Justice Minister Suzanne Anton has claimed that B.C.'s liquor reforms aren't driving up prices.
However, wholesale price lists obtained by the Georgia Straight indicate there have been whopping hikes imposed on retailers after they lose Liquor Distribution Branch discounts on Wednesday (April 1).
It remains to be seen whether these prices will be passed along to consumers when the changes take effect.
Below, you can see examples of price increases on some wholesale wines between March and April of this year for independent wine stores, which will no longer enjoy a 30 percent discount.
• Kendall Jackson Grande Reserve has shot up by 84 percent.
• Langmeil Three Gardens 2010–11 Shiraz-Mourvedre-Barossa is up 69 percent.
• Kruger Rumpf 2009 Pinot Blanc has risen 68 percent.
• Fuchsia California white is up 64 percent.
• El Portillo Sauvignon Blanc 2009 has risen by 63 percent.
• Caramel Road Pinot Noir is up 56 percent.
• Alvaro Espinoza Maipo Kuyen has risen 54 percent.
• Cambria Julia's Pinot Noir has increased by 51 percent.
• Poggiotondo Toscana Rosso IGT and Francis Ford Coppola Director's Cut Cabernet Sauvignon have gone up 50 percent.
• Sofia Coppola Blanc de Blanc is up 49 percent.
• Le Cadrans de Lassegue has risen 46 percent.
• Angove Nine Vines Grenache Shiraz Rosé is up 44 percent.
• Angove Coonwarra Cabernet Sauvignon has risen 43 percent.
• Clos du Val Carneros is up 42 percent.
• Tenuta di Arceno Chianti Classico Riserva is up 41 percent.
• Poggiotondo Toscana Bianco and Cameron Hughes Napa Lot 332 2010 Cabernet Sauvignon are up 37 percent.
• Waterbrook Riesling and Arceno Il Fauno di Arcanum 2010 Toscana are up 36 percent.
• Angove Long Row Moscato and Rafael Rosso Piceno have increased by 35 percent.
• Matetic Corralillo Sauvignon Blanc and Freemark Abbey Chardonnay have gone up 34 percent.
• Chariot Gypsy California red wine is up 33 percent.
• Peter Lehmann Clancy's Semillon Sauvignon Blanc, Crios Red Blend, and Crios Syrah Bonarda are 30 percent more expensive.
• Real Compania Garnacha and Real Compania Tempranillo have increased by 29 percent.
• Terrapura Cabernet Sauvignon, Terrapura Carmenere 4, Terrapura Sauvignon Blanc, Terrapura Chardonnay, Estampa Estate Blend Malbec Petite Syrah, and Scarlett's Spritzers Elderflower Lime have risen 21 percent.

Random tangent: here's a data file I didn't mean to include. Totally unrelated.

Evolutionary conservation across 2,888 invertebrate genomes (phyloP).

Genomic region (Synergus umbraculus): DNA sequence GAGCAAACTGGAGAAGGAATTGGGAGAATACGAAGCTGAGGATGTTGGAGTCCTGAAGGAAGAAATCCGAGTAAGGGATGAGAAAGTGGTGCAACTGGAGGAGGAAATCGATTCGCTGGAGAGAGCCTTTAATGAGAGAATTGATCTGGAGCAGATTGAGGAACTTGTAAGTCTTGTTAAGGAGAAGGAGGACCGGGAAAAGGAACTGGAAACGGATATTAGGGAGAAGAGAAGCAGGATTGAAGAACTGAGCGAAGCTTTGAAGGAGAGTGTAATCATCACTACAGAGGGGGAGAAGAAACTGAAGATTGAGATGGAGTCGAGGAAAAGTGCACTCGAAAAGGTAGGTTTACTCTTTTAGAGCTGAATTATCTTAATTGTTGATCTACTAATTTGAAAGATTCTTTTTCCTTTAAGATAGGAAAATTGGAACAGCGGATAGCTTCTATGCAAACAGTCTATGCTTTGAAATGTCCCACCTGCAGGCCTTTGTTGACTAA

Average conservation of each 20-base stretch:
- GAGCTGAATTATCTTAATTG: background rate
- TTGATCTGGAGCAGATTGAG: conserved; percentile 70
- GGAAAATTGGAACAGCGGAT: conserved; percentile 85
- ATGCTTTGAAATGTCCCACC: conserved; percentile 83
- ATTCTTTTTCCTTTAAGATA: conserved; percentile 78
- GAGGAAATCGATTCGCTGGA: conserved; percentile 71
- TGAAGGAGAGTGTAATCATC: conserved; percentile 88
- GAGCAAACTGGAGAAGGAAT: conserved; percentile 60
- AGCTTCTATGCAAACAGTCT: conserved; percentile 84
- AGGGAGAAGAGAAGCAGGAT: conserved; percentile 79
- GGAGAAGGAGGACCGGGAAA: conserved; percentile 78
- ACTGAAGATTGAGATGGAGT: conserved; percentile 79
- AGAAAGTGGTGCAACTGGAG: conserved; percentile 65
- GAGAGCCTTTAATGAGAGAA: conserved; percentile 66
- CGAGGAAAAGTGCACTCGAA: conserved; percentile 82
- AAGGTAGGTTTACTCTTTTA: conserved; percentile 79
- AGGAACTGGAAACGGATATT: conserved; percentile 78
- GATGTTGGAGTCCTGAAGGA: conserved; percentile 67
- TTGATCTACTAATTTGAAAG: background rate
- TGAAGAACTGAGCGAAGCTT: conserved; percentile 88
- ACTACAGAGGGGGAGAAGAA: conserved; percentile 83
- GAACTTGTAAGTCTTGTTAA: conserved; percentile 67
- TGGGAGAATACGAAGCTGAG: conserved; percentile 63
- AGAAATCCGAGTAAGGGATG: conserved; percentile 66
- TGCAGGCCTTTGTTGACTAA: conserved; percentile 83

Independent wine stores face many more double-digit increases in wholesale prices over this one-month period.
Things are also grim though not quite as bleak for private liquor stores, which will lose their 16 percent discount.
Many craft-beer prices and spirits will go up at the wholesale level after they pay new Liquor Distribution Branch wholesale prices on April 1.
According to a different price list obtained by the Straight, B.C.-brewed "microbrew" beers will be 17.5 percent more expensive at the wholesale level, on average, for private liquor stores. They will also face 14.4 percent more expensive B.C. "regional beer" at the wholesale level, on average, and a 9.5 percent average hike for B.C. "commercial beer".
All of this data appears contradict what Justice Minister Suzanne Anton told the Straight earlier this month: "If you're a private store owner and you were paying $10 for a bottle of wine on March 31, you should pay about $10 for that same bottle of wine on April 1."
In an interview with the Straight earlier this week, Vancouver lawyer Mark Hicken pointed out that the government plans to move to "pretax shelf pricing" on April 1, which will make the bottles initially appear less expensive to consumers.
That's because unlike today, the 10 percent provincial sales tax and five percent goods and services tax won't appear on the sticker price.
However when consumers arrive at the cash register, those taxes will be included in the bill.
"My expectation, actually, is that the prices in government liquor stores—the end tax-included price—will be almost the same," Hicken said. "That's because government directed the LDB to do that. The margins are extremely slim with those prices."
However unlike the LDB, the private retailers don't have the luxury of racking up fat profits at the wholesale level. Nor are the private retailers allowed to sell wine, beer, or spirits to restaurants.